Welcome to your weekly roundup of approaching clinical readouts. In July Karopharm’s Xpovio was approved for multiple myeloma on the basis of the phase II Storm trial, but in a tiny, last-chance setting (Karyopharm rollercoaster ends in selinexor approval, July 4, 2019). The upcoming readout of a phase III study, Boston, in earlier lines of treatment, could allow the drug’s expansion into a much larger population.
Boston is testing the XPO1 inhibitor in adults with relapsing-remitting multiple myeloma who have received one, two or three prior regimens. There are around 23,000 such patients in the US, according to Leerink analysts. The population in which Xpovio is already approved – patients refractory to at least two proteasome inhibitors, at least two immunomodulatory drugs, and an anti‐CD38 MAb – amounts to around 7,000.
Boston has enrolled 400 subjects and pits Xpovio plus Velcade and dexamethasone against a control group given the latter two compounds. Control patients can cross over into the Xpovio combo arm if objective disease progression is confirmed.
The primary endpoint is progression-free survival at 15 months, but toxicity will also be a major focus. In Storm 9% of the patients had fatal adverse events, but approval came anyway since the setting was so intractable. In earlier lines of therapy this justification will be harder to use.
If Boston hits, Leerink thinks it could add $123m to Xpovio’s US sales in 2028. Sellside consensus compiled by EvaluatePharma forecasts 2024 worldwide revenue for Xpovio of $584m, though this also includes sales in non-Hodgkin lymphoma and soft tissue sarcoma.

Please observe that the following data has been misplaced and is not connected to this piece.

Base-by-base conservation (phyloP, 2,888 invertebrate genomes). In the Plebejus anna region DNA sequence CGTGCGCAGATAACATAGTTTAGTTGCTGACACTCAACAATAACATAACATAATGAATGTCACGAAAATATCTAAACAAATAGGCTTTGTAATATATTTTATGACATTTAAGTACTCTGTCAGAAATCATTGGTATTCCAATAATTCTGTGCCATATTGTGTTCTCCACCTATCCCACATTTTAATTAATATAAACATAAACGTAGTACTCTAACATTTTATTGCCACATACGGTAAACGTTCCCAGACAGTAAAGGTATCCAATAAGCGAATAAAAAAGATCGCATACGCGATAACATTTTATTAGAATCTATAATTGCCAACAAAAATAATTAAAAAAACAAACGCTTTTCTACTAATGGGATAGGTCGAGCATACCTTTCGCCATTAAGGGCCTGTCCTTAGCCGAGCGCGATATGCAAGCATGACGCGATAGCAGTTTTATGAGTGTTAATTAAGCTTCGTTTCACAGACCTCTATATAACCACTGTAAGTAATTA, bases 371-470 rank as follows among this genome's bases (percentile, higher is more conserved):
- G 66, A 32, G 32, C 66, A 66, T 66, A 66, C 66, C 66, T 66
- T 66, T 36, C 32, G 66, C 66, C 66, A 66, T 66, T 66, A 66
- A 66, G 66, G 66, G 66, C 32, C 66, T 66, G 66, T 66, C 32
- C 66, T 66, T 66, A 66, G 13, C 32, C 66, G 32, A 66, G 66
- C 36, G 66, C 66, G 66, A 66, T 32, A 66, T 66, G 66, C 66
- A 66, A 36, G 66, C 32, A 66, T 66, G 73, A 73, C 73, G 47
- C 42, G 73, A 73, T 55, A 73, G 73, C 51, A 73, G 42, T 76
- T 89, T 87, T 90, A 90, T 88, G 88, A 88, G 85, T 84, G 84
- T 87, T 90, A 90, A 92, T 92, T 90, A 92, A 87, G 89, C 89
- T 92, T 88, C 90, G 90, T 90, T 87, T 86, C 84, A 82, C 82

But there is a risk here too: if Boston shows the product’s safety profile to be markedly worse than expected, the approval granted in July could be withdrawn. This would be a highly unusual step for the FDA, particularly given its recent positive inclinations, but cannot be ruled out entirely.
Meanwhile, Pfizer will shortly find out whether the $250m it spent on Akcea/Ionis’s AKCEA-ANGPTL3-LRx was worth it. A proof-of-concept phase II trial in 144 subjects with type 2 diabetes, high triglycerides or non-alcoholic fatty liver disease will soon yield data.
The project is a ligand-conjugated antisense oligonucleotide that aims to reduce production in the liver of angiopoietin-like 3 protein (ANGPTL3), a key regulator of triglycerides, cholesterol, glucose and energy metabolism. Elevated levels of the protein are associated with an increased risk of heart attacks, thickening of the arterial walls and multiple metabolic disorders.
The phase II study is testing three subcutaneous doses of AKCEA-ANGPTL3-LRx versus placebo, and the primary endpoint is the percentage change in fasting triglycerides from baseline to month six, with secondary endpoints including change in liver fat.
In a phase I/II study the project demonstrated a dose-dependent reduction in ANGPTL3 of 84.5% at the highest dose, with a concomitant decrease in triglycerides of 63.1%. There were also reductions in LDL cholesterol and total cholesterol, along with a positive safety profile including no significant platelet count reductions.
When Pfizer bought the rights in October Ionis and Akcea, Ionis's majority-owned subsidiary, shared the up-front fee. Ionis then received $125m in Akcea stock, further increasing its stake in the subsidiary.
Other companies are also interested in ANGPTL3. Regeneron’s evinacumab targets the protein, and a phase III study in homozygous familial hypercholesterolemia showed a 49% reduction in LDL cholesterol from baseline versus placebo. A filing for the antibody is expected by mid-2020.
Also Arrowhead’s ARO-ANG3, an RNAi therapy, has phase I/II healthy volunteer data showing a mean maximum reduction from baseline of 66% in triglycerides and 30% in LDL-C at a single dose. Data from the multi-dose cohort in patients with non-alcoholic fatty liver disease, hyperlipidemia while on statins, familial hypercholesterolemia and severe hypertriglyceridemia are expected this year, with pivotal trials planned.